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Turner Broadcasting System

Turner Broadcasting System, Inc. (often abbreviated Turner Broadcasting, TBS, Inc. or simply Turner) is an American media conglomerate and subsidiary of Time Warner, managing the collection of cable networks and properties initiated or acquired by Robert Edward "Ted" Turner starting during the 1970s.

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United Kingdom

The United Kingdom of Great Britain and Northern Ireland, commonly known as the United Kingdom (UK) or Britain, is a sovereign state in Europe.

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United States

The United States of America (USA), commonly referred to as the United States (U.S.) or America, is a federal republic composed of 50 states, a federal district, five major territories and various possessions.

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Urban contemporary

Urban contemporary is a music radio format.

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V-pop

V-pop (Nhạc Pop Việt Nam), an abbreviation for Vietnamese pop, is a musical genre covering Vietnamese music from the 1990s to the modern-day.

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Verse–chorus form

Verse–chorus form is a musical form common in popular music, used in blues and rock and roll since the 1950s, and predominant in rock music since the 1960s.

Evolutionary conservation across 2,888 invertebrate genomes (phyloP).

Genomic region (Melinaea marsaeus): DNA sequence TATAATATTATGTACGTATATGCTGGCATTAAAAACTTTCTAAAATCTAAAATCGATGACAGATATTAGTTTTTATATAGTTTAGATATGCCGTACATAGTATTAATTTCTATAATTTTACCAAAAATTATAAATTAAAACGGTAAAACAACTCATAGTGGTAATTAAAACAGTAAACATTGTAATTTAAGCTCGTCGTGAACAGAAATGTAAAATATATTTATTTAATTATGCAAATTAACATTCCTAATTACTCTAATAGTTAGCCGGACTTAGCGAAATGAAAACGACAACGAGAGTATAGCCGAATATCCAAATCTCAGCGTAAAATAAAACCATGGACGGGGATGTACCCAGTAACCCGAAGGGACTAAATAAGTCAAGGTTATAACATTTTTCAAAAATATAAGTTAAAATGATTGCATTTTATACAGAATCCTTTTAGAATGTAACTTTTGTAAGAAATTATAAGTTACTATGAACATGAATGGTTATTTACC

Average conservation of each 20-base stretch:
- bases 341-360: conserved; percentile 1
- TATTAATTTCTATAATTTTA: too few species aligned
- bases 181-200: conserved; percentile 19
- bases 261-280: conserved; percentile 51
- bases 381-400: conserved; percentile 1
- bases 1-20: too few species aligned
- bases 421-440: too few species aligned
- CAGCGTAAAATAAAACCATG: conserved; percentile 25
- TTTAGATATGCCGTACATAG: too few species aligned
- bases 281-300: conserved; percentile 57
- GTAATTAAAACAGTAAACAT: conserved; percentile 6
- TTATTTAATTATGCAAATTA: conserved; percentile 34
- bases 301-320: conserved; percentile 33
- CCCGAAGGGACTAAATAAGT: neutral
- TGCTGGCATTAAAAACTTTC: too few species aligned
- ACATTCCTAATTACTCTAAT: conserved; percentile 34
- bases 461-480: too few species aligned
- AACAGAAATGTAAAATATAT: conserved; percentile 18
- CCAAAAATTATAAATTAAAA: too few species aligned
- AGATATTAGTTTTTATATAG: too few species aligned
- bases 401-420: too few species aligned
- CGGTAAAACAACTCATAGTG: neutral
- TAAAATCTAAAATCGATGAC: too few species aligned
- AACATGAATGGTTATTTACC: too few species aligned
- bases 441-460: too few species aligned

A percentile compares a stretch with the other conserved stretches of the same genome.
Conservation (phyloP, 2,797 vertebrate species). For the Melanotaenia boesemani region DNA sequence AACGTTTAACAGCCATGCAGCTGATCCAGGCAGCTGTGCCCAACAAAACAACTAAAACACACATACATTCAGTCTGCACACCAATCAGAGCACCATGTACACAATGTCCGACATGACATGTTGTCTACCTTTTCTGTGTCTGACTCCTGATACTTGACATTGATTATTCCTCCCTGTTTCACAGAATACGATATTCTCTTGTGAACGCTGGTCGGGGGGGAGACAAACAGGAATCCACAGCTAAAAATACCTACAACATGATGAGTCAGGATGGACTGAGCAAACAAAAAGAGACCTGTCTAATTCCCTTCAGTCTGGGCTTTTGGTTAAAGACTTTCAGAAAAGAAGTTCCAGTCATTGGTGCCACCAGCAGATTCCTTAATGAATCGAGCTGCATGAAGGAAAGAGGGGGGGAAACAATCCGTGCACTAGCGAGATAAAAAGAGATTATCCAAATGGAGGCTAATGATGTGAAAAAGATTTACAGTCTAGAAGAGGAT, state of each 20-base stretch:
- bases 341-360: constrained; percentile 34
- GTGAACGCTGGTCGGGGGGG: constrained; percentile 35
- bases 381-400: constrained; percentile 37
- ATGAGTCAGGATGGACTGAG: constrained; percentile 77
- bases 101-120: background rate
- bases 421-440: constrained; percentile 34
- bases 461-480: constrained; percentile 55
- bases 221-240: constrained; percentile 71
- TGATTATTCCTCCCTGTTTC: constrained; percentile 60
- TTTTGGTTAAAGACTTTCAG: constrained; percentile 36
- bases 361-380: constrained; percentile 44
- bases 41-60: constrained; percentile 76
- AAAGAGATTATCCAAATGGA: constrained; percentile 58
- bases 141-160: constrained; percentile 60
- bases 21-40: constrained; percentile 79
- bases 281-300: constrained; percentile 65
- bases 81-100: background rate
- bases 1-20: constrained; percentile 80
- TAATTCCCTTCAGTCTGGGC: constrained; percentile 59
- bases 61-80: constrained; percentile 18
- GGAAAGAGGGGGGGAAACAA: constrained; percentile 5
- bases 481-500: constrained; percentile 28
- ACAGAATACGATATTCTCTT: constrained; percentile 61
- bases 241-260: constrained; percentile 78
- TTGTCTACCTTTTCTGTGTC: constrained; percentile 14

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Viacom

Viacom, Inc. (short for Video & Audio Communications) is an American global mass media company with interests primarily in, but not limited to, cinema and cable television.

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Western world

The Western world, also known as the West and the Occident (from Latin: occidens "sunset, West"; as contrasted with the Orient), is a term referring to different nations depending on the context.

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Wonky pop

Wonky pop was a loose grouping of musical acts that played what the BBC called "quirky, catchy and credible pop", rooted in the eccentric side of 1980s pop music, which was briefly popular in the late 2000s (decade).

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References

[1] https://en.wikipedia.org/wiki/Pop_music